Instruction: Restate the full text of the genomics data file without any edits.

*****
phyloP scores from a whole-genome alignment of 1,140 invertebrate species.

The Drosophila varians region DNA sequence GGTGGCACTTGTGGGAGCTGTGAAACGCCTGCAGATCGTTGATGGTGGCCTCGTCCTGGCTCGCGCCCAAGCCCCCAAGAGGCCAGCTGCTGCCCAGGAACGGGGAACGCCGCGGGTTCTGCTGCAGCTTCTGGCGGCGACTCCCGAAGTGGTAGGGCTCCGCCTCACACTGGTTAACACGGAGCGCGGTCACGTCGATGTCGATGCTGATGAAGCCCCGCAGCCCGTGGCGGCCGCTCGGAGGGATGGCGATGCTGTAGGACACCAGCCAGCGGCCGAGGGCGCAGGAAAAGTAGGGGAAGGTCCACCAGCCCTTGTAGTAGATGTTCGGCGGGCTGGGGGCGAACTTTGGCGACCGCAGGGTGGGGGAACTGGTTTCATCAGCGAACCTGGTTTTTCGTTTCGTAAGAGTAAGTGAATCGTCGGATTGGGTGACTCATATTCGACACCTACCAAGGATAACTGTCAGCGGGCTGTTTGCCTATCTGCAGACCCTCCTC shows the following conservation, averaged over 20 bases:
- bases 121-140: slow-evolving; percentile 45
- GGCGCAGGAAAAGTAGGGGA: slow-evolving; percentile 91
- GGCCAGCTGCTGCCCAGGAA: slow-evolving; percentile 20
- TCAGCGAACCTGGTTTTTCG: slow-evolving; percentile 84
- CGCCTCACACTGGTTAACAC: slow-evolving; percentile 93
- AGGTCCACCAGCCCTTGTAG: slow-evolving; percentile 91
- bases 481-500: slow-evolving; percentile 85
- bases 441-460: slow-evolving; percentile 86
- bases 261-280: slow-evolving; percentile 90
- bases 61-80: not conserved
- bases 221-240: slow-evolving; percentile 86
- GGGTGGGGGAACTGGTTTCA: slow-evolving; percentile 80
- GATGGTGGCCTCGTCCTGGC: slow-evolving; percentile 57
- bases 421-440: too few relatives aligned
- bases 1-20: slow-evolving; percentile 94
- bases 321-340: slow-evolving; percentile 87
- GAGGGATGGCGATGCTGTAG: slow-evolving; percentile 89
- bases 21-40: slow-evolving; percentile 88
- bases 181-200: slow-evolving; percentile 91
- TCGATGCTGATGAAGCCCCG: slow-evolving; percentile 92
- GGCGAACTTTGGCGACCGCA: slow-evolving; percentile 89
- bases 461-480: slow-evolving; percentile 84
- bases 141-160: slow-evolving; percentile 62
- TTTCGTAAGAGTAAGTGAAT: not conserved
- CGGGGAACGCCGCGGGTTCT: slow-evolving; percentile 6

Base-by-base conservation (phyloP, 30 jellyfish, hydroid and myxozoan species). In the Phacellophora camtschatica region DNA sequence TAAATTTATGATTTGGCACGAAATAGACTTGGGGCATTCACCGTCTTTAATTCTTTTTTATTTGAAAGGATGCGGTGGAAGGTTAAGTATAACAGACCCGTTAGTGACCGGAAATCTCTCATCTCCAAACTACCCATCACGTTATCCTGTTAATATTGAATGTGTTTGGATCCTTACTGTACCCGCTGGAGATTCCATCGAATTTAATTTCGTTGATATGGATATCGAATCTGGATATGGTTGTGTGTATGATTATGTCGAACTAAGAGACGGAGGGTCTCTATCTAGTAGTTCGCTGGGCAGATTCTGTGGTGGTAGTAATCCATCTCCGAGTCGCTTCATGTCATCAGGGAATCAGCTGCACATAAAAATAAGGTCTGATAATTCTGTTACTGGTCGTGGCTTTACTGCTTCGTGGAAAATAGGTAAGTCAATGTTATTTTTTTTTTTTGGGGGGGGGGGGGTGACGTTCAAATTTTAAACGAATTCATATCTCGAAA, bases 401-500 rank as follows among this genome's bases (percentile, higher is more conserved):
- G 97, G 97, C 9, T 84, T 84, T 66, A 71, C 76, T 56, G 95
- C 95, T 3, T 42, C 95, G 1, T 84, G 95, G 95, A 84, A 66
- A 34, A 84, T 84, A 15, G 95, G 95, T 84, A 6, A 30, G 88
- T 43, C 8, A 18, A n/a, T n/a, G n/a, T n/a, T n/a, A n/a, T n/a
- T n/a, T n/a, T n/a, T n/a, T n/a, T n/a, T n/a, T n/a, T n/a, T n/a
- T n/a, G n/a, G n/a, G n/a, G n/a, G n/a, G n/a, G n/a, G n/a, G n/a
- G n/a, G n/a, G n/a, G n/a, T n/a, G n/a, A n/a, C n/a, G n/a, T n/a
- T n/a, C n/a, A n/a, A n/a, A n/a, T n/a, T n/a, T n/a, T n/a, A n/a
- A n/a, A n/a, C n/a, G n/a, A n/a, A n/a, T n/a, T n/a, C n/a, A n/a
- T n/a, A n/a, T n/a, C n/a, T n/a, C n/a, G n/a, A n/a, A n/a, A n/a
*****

phyloP scores from a whole-genome alignment of 1,140 invertebrate species.

The Drosophila varians region DNA sequence GGTGGCACTTGTGGGAGCTGTGAAACGCCTGCAGATCGTTGATGGTGGCCTCGTCCTGGCTCGCGCCCAAGCCCCCAAGAGGCCAGCTGCTGCCCAGGAACGGGGAACGCCGCGGGTTCTGCTGCAGCTTCTGGCGGCGACTCCCGAAGTGGTAGGGCTCCGCCTCACACTGGTTAACACGGAGCGCGGTCACGTCGATGTCGATGCTGATGAAGCCCCGCAGCCCGTGGCGGCCGCTCGGAGGGATGGCGATGCTGTAGGACACCAGCCAGCGGCCGAGGGCGCAGGAAAAGTAGGGGAAGGTCCACCAGCCCTTGTAGTAGATGTTCGGCGGGCTGGGGGCGAACTTTGGCGACCGCAGGGTGGGGGAACTGGTTTCATCAGCGAACCTGGTTTTTCGTTTCGTAAGAGTAAGTGAATCGTCGGATTGGGTGACTCATATTCGACACCTACCAAGGATAACTGTCAGCGGGCTGTTTGCCTATCTGCAGACCCTCCTC shows the following conservation, averaged over 20 bases:
- bases 121-140: slow-evolving; percentile 45
- GGCGCAGGAAAAGTAGGGGA: slow-evolving; percentile 91
- GGCCAGCTGCTGCCCAGGAA: slow-evolving; percentile 20
- TCAGCGAACCTGGTTTTTCG: slow-evolving; percentile 84
- CGCCTCACACTGGTTAACAC: slow-evolving; percentile 93
- AGGTCCACCAGCCCTTGTAG: slow-evolving; percentile 91
- bases 481-500: slow-evolving; percentile 85
- bases 441-460: slow-evolving; percentile 86
- bases 261-280: slow-evolving; percentile 90
- bases 61-80: not conserved
- bases 221-240: slow-evolving; percentile 86
- GGGTGGGGGAACTGGTTTCA: slow-evolving; percentile 80
- GATGGTGGCCTCGTCCTGGC: slow-evolving; percentile 57
- bases 421-440: too few relatives aligned
- bases 1-20: slow-evolving; percentile 94
- bases 321-340: slow-evolving; percentile 87
- GAGGGATGGCGATGCTGTAG: slow-evolving; percentile 89
- bases 21-40: slow-evolving; percentile 88
- bases 181-200: slow-evolving; percentile 91
- TCGATGCTGATGAAGCCCCG: slow-evolving; percentile 92
- GGCGAACTTTGGCGACCGCA: slow-evolving; percentile 89
- bases 461-480: slow-evolving; percentile 84
- bases 141-160: slow-evolving; percentile 62
- TTTCGTAAGAGTAAGTGAAT: not conserved
- CGGGGAACGCCGCGGGTTCT: slow-evolving; percentile 6

Base-by-base conservation (phyloP, 30 jellyfish, hydroid and myxozoan species). In the Phacellophora camtschatica region DNA sequence TAAATTTATGATTTGGCACGAAATAGACTTGGGGCATTCACCGTCTTTAATTCTTTTTTATTTGAAAGGATGCGGTGGAAGGTTAAGTATAACAGACCCGTTAGTGACCGGAAATCTCTCATCTCCAAACTACCCATCACGTTATCCTGTTAATATTGAATGTGTTTGGATCCTTACTGTACCCGCTGGAGATTCCATCGAATTTAATTTCGTTGATATGGATATCGAATCTGGATATGGTTGTGTGTATGATTATGTCGAACTAAGAGACGGAGGGTCTCTATCTAGTAGTTCGCTGGGCAGATTCTGTGGTGGTAGTAATCCATCTCCGAGTCGCTTCATGTCATCAGGGAATCAGCTGCACATAAAAATAAGGTCTGATAATTCTGTTACTGGTCGTGGCTTTACTGCTTCGTGGAAAATAGGTAAGTCAATGTTATTTTTTTTTTTTGGGGGGGGGGGGGTGACGTTCAAATTTTAAACGAATTCATATCTCGAAA, bases 401-500 rank as follows among this genome's bases (percentile, higher is more conserved):
- G 97, G 97, C 9, T 84, T 84, T 66, A 71, C 76, T 56, G 95
- C 95, T 3, T 42, C 95, G 1, T 84, G 95, G 95, A 84, A 66
- A 34, A 84, T 84, A 15, G 95, G 95, T 84, A 6, A 30, G 88
- T 43, C 8, A 18, A n/a, T n/a, G n/a, T n/a, T n/a, A n/a, T n/a
- T n/a, T n/a, T n/a, T n/a, T n/a, T n/a, T n/a, T n/a, T n/a, T n/a
- T n/a, G n/a, G n/a, G n/a, G n/a, G n/a, G n/a, G n/a, G n/a, G n/a
- G n/a, G n/a, G n/a, G n/a, T n/a, G n/a, A n/a, C n/a, G n/a, T n/a
- T n/a, C n/a, A n/a, A n/a, A n/a, T n/a, T n/a, T n/a, T n/a, A n/a
- A n/a, A n/a, C n/a, G n/a, A n/a, A n/a, T n/a, T n/a, C n/a, A n/a
- T n/a, A n/a, T n/a, C n/a, T n/a, C n/a, G n/a, A n/a, A n/a, A n/a